Paulo Rabello de Castro, a University of Chicago trained economist and one of Brazil’s wittiest thinkers, has called the country’s October presidential elections a choice between “more of the same” and “the same without more.” This is light years away from the strong emotions presidential elections usually incite in developing countries.
Rabello de Castro’s irony is apt, for it is difficult to say which candidate represents “more of the same”: President Luiz Inácio Lula da Silva, who is running for re-election and is the favorite according to the polls, or former Governor of São Paulo, Geraldo Alckmin, of the PSDB (Brazilian Social Democracy Party, which governed Brazil for eight years before Lula, with Fernando Henrique Cardoso as President). Indeed, the distinction is so difficult that in a recent interview, Cardoso himself said that Lula’s Workers’ Party (PT) project is the PSDB’s project. He added: “Perhaps there is not another one. History does not always produce a new project”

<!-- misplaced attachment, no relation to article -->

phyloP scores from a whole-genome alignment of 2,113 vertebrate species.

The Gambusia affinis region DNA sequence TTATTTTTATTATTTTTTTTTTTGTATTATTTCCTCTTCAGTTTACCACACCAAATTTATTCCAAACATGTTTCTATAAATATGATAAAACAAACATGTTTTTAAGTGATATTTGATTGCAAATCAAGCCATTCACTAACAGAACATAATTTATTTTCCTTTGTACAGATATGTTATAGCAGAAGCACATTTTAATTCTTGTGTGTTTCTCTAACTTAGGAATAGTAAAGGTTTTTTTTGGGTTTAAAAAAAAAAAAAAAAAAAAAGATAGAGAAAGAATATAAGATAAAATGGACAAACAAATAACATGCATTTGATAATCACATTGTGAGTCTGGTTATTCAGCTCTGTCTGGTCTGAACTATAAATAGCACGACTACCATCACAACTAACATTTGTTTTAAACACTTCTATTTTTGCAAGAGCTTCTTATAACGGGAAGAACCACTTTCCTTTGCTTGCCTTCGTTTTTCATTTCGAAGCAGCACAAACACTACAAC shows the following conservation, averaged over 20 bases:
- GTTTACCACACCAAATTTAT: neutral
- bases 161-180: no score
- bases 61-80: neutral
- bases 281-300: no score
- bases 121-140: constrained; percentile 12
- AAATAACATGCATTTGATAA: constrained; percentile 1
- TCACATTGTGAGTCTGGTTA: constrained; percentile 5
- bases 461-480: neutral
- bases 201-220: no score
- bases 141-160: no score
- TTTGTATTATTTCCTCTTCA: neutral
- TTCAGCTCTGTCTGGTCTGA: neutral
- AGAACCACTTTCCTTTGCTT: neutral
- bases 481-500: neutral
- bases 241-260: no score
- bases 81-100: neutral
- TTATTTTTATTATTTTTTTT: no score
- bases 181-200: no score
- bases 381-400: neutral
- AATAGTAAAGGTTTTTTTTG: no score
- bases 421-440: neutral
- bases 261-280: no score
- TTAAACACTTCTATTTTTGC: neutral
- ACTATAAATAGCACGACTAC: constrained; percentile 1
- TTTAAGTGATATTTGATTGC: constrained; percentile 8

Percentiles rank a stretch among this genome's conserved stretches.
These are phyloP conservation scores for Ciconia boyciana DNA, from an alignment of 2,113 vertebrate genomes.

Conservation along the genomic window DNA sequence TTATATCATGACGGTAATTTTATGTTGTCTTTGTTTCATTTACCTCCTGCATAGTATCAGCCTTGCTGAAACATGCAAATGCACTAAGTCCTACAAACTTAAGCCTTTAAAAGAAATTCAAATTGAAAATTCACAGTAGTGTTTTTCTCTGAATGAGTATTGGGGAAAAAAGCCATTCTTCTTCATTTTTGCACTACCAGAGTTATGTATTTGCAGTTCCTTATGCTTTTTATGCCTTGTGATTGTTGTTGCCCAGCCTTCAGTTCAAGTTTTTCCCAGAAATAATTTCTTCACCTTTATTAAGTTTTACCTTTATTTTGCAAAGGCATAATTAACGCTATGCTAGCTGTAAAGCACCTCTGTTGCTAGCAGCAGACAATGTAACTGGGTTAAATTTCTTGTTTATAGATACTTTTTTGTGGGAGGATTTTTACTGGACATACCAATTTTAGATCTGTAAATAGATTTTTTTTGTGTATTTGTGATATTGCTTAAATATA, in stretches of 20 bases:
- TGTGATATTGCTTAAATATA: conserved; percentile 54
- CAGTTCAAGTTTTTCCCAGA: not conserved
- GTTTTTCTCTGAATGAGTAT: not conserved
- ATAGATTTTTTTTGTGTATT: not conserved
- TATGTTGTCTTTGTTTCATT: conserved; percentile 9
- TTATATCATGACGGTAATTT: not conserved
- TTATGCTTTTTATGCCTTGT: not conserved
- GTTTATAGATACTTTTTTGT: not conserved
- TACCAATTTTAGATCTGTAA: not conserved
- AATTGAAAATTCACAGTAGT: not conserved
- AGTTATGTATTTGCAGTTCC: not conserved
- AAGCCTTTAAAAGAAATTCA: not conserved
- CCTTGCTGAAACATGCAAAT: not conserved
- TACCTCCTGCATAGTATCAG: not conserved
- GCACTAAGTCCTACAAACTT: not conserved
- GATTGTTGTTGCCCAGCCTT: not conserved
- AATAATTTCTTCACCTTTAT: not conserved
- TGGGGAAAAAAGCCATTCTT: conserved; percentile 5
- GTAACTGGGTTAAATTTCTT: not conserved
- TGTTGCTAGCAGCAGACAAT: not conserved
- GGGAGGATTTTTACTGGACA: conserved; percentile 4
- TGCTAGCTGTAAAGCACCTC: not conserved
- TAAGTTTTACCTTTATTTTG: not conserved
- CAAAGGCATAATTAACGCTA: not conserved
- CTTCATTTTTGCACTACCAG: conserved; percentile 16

Cardoso is right. Except for barely practical political rhetoric from leaders like Hugo Chávez in Venezuela and Evo Morales in Bolivia, there is nothing new on offer in the world’s electoral marketplace that differs very much from what is usually called neo-liberalism or the Washington Consensus. In other words, there is no longer a battle between different projects in any modern country, no left-right confrontation (with their nuances) that might raise voters’ emotions. Here, Brazil is no different than the United Kingdom, Spain or Uruguay.
Indeed, Brazil’s upcoming election this year is like a soccer match between big teams, where supporters of one candidate and the other are solely distinguished by the colors of their shirts, since the strongest teams accept the rules of the game and even tactics are similar.